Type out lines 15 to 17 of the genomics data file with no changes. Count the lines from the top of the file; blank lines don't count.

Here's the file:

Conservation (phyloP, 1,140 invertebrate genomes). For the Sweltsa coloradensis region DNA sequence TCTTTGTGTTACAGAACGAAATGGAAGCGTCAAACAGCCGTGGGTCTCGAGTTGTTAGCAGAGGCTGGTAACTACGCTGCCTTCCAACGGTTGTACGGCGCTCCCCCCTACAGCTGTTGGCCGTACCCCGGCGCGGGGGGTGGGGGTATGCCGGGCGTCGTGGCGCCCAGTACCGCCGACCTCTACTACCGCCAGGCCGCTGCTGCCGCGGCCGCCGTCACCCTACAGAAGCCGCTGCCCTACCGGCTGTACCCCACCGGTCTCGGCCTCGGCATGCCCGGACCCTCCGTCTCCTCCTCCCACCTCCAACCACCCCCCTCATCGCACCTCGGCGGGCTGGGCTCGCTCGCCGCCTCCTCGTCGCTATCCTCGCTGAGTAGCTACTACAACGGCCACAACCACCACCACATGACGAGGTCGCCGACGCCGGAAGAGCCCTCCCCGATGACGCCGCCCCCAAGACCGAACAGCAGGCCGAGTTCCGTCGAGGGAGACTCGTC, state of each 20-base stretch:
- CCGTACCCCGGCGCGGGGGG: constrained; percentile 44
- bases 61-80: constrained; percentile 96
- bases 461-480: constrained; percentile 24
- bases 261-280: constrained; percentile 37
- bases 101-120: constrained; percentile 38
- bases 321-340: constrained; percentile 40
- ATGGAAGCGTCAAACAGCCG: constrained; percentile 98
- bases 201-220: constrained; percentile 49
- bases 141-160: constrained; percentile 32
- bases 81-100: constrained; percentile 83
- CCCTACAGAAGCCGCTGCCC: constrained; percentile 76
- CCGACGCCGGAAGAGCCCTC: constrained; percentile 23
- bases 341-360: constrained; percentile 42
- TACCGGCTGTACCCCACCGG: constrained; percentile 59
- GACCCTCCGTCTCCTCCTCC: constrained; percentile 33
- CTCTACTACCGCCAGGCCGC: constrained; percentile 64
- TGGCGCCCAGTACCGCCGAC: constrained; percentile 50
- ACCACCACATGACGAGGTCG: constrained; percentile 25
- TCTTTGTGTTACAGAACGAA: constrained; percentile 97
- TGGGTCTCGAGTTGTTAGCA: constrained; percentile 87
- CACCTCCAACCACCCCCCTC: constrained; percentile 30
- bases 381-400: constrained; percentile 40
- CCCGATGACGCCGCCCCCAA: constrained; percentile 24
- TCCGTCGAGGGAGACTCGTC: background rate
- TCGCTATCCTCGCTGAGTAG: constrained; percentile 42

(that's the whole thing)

- TACCGGCTGTACCCCACCGG: constrained; percentile 59
- GACCCTCCGTCTCCTCCTCC: constrained; percentile 33
- CTCTACTACCGCCAGGCCGC: constrained; percentile 64